OK, depending on where you live, this is a two or three seasons deal. But when we do a little project – like our new ‘mini tent stove‘ patio, cat playground, outdoor bar, sometimes breakfast cooking spot – it’s fun to actually show how it works.
World’s Longest Coffee
Son G2 being a firefighter, and my own Pappy retiring as one, I thought it would be interesting to do a little civilian “fire school” to light up the weekend.
Let’s begin with the basics. Triangle of Fire – remember it? Fuel, source of ignition, and plenty of oxygen to feed it. Which is why – experimentally – we have taken a leaf blower and the plasma cutter – and been able to make a 55-gallon blow torch. (Safety Disclaimer: Don’t try this at home!).
Instead, let’s have coffee.
How to Start a Fire
A couple of readers mentioned that they sure liked our idea of having a “fire starting box” handy to the outdoor stove.
To review, this one is inexpensive and has no topside penetrations to leak. Inside it are all the things you will need to get a fire going.
There is some dry kindling, in two sorts. The Big Kindling being hatcheted thin sticks or any fat wood that’s about. Slang for “spring cut resinous wood (like our pines) cut early in the year when full of sap. Down low to the ground. Almost ground level, heartwood being best.” Then dried at least over the summer. These are great! They cackle and spit and are perfect for light-off time.
These go under the working tools in the fire kit. Giving you in the bottom fat wood sticks, store bought fire starter cups (also in their happened-to-fit right) waterproof tub. And a big bag of hatchet chips and rough sawdust which we will get to explaining after coffee. (Can’t rush this kind of discussion!)
Building the Base Fire
You will need a “base fire” which is what you’ll do every time before venturing off into food specific fires for different missions.
Start with some fat wood sticks, over a handful of wood chips and sawdust, which in turn is on one or two of those little starter cups. The first, when first started will put out a little smoke, especially if the small branches you toss on top of the fat wood is a little green. About like so:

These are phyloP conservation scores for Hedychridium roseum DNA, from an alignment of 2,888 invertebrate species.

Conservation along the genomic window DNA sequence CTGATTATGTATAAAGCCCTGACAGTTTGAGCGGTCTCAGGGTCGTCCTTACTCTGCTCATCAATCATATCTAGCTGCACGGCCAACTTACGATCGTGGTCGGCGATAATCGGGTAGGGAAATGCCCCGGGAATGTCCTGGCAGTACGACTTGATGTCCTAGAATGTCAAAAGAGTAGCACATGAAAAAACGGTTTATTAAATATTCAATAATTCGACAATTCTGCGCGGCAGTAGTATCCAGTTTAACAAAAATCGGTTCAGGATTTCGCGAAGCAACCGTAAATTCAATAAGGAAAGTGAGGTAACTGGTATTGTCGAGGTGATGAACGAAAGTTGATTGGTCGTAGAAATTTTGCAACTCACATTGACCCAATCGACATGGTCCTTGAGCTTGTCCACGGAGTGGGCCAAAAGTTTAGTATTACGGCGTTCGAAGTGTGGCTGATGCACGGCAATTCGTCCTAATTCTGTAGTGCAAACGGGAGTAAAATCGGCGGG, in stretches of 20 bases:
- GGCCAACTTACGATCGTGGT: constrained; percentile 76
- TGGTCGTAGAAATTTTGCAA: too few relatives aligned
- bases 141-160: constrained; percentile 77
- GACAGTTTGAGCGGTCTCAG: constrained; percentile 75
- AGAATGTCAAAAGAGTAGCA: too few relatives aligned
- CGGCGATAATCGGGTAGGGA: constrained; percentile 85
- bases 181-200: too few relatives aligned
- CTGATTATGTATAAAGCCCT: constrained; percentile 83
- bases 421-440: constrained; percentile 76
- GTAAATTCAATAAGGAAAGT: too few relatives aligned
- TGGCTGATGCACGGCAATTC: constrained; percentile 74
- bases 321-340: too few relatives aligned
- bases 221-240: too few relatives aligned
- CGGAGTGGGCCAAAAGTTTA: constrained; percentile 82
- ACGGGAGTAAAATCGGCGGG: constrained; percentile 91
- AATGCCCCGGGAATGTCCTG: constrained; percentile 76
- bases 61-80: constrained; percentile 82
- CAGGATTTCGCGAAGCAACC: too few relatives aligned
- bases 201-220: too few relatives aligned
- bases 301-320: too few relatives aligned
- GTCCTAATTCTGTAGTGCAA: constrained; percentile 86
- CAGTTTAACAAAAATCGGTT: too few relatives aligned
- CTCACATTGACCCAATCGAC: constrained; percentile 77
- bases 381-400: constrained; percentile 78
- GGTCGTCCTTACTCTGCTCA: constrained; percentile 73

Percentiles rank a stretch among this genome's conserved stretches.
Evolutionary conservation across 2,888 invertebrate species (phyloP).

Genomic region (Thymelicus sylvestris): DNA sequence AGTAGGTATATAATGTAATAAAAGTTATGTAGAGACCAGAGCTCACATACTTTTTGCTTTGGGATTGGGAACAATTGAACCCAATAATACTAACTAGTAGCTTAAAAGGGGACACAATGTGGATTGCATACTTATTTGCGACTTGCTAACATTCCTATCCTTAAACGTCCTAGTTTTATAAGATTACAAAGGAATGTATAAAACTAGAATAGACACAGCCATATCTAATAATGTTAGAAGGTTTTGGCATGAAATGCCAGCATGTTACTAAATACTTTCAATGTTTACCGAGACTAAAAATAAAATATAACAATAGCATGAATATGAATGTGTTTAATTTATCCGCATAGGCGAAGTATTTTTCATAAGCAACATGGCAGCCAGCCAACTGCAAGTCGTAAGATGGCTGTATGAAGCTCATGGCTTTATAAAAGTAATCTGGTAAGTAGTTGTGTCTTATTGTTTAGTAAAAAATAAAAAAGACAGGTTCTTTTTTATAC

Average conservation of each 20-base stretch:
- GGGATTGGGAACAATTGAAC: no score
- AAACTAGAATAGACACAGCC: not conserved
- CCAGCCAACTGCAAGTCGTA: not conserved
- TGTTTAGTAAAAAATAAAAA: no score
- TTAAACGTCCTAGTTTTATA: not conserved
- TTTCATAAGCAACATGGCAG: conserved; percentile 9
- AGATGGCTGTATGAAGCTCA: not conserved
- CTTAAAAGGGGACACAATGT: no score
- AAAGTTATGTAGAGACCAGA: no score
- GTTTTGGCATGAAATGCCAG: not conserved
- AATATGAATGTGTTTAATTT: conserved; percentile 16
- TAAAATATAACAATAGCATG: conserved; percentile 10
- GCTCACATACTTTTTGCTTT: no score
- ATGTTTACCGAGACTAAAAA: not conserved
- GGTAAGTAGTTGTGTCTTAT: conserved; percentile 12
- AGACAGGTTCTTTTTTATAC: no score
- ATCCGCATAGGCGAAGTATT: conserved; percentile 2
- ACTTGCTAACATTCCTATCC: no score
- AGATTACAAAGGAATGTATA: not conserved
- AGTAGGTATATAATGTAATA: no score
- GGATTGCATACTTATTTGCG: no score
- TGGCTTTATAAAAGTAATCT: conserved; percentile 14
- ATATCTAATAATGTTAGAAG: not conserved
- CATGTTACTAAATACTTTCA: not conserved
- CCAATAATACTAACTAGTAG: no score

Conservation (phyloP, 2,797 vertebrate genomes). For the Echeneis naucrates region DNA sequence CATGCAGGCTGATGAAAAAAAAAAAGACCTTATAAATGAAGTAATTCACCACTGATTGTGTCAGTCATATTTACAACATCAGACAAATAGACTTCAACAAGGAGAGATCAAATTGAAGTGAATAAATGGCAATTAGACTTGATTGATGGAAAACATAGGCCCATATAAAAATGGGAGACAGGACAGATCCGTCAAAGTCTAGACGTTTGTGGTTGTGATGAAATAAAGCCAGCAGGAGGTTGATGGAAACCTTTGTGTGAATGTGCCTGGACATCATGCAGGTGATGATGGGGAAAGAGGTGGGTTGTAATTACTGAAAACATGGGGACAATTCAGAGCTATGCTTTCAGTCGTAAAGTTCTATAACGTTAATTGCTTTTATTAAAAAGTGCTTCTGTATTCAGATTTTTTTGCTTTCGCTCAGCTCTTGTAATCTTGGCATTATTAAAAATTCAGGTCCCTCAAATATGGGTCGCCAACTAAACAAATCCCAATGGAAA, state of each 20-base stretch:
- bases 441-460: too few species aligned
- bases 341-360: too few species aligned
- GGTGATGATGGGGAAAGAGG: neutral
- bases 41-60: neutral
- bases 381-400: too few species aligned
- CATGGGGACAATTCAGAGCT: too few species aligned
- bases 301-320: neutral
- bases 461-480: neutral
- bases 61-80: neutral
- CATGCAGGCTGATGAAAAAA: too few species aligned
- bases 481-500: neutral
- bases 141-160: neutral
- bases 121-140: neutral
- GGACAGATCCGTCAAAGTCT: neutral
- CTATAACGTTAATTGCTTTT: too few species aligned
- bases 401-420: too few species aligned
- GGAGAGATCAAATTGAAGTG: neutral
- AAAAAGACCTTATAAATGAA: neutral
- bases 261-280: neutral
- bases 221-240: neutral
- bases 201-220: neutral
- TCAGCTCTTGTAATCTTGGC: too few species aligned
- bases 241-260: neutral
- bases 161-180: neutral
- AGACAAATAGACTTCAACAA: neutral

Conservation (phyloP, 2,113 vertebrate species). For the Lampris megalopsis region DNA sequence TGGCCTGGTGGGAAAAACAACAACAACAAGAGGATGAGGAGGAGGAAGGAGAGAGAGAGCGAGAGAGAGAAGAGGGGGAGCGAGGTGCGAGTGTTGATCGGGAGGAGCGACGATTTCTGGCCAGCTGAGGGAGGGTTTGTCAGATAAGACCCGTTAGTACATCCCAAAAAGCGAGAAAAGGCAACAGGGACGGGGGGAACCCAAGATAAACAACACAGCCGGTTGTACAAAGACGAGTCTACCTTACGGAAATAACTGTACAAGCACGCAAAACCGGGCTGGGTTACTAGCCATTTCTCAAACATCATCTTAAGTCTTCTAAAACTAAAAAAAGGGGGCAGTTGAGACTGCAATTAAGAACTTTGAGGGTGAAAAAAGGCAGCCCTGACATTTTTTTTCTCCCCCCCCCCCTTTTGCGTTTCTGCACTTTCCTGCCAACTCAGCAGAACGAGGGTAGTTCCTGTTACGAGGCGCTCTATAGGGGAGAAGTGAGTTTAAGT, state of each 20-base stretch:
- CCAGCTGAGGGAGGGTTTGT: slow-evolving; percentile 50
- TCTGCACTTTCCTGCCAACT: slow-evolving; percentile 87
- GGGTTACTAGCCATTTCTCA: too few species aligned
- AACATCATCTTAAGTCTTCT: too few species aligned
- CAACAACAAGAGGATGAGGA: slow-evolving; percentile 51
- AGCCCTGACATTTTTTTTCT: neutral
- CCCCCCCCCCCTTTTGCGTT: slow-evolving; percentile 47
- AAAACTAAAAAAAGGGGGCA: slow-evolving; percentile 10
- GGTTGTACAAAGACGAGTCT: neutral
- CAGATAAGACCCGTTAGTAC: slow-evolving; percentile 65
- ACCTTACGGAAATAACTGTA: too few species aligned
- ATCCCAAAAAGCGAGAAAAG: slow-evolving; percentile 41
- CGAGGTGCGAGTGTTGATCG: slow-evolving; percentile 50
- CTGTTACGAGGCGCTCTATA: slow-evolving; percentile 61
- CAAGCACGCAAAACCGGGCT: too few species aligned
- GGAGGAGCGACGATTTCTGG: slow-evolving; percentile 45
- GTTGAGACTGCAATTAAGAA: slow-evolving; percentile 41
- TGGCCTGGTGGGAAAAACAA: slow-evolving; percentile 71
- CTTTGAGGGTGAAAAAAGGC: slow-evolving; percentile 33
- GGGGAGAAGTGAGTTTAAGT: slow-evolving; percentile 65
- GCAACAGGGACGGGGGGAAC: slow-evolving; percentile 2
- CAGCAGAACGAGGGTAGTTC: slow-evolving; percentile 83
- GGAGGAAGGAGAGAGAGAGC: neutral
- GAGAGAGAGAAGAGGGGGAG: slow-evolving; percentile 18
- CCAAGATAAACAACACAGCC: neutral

As the Great Work progresses (remember, we’re working on coffee-making here), you will want to select about 2 to 2 1/2 inch diameter hunks for the cooking stage. These will burn long enough to make coffee without having to open the stove while you’re resting up from all this exertion!
In the meanwhile, the former bunny assistant brings out (for this demo) the smaller of the stainless pots for outdoor cookery and has placed it on the back of the stove. Once in place, you open the stove door and arrange your coffee logs just so:
If you like really hot coffee, after the water has been heating for a while (1 while is about 10-minutes in the Ure family) you can place your cup upside down over the glass dome on the percolator. There’s a Federal Law against making overly ornate (French press type) coffee in the backyard.
With the fire doing it’s thing for about 20-25 minutes for a small pot, we wander off to the physics and instrumentation part of the course.
This is what you call a “stove thermometer.” Useful the first few times you use the stove. With it, you can get a sense of where the really hot parts of the stove are and where’s cooler.
For making hot water in the optional camelback water tank (Amazon has everything) it’s generally the area around the flue stack.
You will want to keep an eye on this indicator – especially for the first few fires, because people have a tendency (somewhat human in a hyper world) to overload the firebox. What this does is cause a smoky fire and it takes longer to heat up. And ideal firebox is no more than about three-quarters full.
The tent stove we bought for this kind of soirée has a thin 5″ hole in the middle of the stove top. IF YOU FORGET that the stove thermometer is magnetized, you can accidentally move it around and open the top of what’s now a raging fire going inside.
If you do this, don’t waste time trying to save the thermometer from the flames of Hell in there. They are only $7-bucks at the ‘Zon and they leave a nifty little puddle of bimetallic metal of some kind melted into the (cheap, cheesy) fire grate which I haven’t welded up a replacement for yet.
(Ask me how I learn this shit, right?)
Fire to Coffee
We’ve been having so much fun confessing to our pyrotechnic sins, that we forgot to mention a few fine points of cooking on one of these bad boys.
You have two controls basically (besides wood type, seasoning, and how maniacally you go about loading the firebox). There is a draft control on the front of the stove. Through which you can stare into the fire you’ve created.
The second control is the “damper” which is like a butterfly valve in the lowest (or second lowest) flue pipe section.
The first lets the air in and the second lets the smoke and hot air out. The main thing is, most of the time, unless you are doing a “long cook” like a stew, or something which cooks for several hours, you won’t be concerned with the damper. It’s designed to restrict the fire somewhat but don’t try that with a roaring fire unless you like smoke in your face. See the pamphlet from genuine Penciltuckian wood burners: Using Your Wood Stove Efficiently and Effectively (psu.edu).